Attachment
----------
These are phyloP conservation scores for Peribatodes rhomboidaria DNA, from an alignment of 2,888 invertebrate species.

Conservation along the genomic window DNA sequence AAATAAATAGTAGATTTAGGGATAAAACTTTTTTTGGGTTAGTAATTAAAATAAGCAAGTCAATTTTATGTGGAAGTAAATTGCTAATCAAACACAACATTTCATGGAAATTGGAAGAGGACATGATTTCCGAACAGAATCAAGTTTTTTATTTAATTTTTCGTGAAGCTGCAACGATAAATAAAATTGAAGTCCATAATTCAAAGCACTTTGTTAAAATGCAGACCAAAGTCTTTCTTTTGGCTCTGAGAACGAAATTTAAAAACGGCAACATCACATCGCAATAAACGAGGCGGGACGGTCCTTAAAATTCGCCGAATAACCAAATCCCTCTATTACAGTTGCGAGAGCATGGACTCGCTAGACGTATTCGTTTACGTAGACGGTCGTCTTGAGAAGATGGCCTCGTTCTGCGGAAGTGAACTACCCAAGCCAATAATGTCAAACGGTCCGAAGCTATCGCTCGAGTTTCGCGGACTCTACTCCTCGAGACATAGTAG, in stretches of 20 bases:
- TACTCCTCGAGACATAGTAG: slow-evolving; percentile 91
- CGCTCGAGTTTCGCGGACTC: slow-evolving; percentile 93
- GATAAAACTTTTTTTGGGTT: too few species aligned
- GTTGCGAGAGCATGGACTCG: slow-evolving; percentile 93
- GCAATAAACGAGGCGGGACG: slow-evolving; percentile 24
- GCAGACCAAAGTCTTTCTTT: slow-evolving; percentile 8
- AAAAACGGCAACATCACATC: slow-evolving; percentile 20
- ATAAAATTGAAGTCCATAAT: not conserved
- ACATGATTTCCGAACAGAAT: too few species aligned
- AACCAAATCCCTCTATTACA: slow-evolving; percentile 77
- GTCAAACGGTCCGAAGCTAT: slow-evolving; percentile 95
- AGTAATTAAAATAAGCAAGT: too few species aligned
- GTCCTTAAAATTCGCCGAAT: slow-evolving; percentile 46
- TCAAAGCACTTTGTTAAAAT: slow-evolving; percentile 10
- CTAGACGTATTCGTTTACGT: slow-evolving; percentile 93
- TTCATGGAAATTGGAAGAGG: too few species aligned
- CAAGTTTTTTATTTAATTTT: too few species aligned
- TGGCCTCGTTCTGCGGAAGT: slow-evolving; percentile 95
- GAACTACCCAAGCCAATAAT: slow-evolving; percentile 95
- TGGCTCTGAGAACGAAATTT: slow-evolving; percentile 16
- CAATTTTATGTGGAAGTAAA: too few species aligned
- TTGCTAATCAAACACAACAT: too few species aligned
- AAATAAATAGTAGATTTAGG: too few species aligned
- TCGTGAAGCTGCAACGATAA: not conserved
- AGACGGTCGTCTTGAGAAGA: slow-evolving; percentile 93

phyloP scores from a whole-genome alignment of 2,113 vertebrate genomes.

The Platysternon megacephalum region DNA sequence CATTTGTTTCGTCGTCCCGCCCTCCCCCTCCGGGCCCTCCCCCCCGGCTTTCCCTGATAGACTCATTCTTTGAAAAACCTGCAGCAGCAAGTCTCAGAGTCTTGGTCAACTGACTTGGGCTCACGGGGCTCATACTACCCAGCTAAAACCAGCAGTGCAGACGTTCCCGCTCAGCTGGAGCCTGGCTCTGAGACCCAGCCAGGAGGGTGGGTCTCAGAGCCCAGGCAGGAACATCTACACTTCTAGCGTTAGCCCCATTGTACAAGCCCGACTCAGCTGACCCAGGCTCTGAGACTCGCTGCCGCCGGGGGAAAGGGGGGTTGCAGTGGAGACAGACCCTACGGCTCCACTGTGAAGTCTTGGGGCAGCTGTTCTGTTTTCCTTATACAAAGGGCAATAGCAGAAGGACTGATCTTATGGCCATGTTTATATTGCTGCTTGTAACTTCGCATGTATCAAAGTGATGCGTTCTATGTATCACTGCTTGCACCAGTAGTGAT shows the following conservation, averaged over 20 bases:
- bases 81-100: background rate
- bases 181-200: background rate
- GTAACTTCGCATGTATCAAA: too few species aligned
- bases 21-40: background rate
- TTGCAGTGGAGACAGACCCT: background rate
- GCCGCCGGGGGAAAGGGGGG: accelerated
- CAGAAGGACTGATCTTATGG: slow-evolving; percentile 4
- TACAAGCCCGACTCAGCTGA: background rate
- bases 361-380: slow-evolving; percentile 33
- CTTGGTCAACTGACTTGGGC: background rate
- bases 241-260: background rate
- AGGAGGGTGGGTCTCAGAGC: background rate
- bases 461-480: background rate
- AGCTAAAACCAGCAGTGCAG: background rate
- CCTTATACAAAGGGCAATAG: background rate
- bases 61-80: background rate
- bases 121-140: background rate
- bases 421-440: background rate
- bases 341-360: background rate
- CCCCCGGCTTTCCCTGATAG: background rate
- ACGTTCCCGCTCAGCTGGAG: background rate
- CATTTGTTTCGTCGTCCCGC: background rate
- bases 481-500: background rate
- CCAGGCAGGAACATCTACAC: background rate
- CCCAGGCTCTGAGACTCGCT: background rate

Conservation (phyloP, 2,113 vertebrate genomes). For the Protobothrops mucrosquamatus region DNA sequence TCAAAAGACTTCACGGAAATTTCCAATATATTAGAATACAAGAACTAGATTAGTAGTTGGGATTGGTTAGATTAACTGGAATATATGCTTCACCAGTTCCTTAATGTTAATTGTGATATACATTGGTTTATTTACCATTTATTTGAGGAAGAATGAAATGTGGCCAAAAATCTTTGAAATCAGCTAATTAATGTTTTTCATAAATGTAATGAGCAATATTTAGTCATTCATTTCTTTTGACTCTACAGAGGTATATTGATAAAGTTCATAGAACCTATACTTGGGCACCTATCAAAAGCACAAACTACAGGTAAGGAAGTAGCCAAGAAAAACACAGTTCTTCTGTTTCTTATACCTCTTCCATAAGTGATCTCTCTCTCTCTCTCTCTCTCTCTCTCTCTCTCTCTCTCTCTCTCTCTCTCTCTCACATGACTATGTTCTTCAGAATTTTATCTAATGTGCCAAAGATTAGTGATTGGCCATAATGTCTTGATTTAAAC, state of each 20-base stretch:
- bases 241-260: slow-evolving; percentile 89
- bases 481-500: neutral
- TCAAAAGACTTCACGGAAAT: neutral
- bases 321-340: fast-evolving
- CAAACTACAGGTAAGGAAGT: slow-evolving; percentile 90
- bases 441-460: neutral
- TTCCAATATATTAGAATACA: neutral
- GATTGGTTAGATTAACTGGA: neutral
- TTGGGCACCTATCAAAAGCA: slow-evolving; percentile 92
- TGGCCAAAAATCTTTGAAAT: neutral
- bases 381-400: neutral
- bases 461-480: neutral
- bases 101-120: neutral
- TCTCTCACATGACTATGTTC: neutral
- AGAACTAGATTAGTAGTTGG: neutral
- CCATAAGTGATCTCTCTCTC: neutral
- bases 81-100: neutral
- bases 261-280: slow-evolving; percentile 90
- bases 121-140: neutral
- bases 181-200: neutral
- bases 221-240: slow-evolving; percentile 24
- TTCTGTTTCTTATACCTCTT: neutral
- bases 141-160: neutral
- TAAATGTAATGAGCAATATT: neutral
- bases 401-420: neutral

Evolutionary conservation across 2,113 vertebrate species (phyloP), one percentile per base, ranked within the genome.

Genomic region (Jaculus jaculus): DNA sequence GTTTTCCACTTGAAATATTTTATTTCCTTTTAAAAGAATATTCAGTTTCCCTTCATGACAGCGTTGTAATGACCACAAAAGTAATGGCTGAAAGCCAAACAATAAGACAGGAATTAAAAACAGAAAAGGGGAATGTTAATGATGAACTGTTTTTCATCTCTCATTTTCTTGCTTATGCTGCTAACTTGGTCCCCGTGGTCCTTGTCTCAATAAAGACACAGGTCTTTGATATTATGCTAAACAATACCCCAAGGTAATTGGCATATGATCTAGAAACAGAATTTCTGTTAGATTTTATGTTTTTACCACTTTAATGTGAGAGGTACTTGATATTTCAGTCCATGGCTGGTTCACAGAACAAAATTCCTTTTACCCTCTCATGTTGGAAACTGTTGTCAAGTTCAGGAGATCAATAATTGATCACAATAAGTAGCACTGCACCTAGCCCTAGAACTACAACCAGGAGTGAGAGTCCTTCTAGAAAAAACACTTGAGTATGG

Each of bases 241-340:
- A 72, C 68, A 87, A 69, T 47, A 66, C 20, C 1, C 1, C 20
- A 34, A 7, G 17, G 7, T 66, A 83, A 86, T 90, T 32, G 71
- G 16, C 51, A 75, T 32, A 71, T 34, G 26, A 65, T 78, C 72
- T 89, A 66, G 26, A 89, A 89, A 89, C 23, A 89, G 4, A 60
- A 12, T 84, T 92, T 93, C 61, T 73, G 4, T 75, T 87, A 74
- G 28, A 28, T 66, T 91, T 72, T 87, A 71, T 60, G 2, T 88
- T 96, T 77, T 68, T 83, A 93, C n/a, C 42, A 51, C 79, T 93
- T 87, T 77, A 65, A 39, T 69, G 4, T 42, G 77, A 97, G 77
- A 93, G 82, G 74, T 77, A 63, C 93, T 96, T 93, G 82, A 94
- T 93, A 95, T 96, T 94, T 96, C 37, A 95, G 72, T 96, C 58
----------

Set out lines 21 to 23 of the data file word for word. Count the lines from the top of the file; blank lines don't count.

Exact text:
- GAACTACCCAAGCCAATAAT: slow-evolving; percentile 95
- TGGCTCTGAGAACGAAATTT: slow-evolving; percentile 16
- CAATTTTATGTGGAAGTAAA: too few species aligned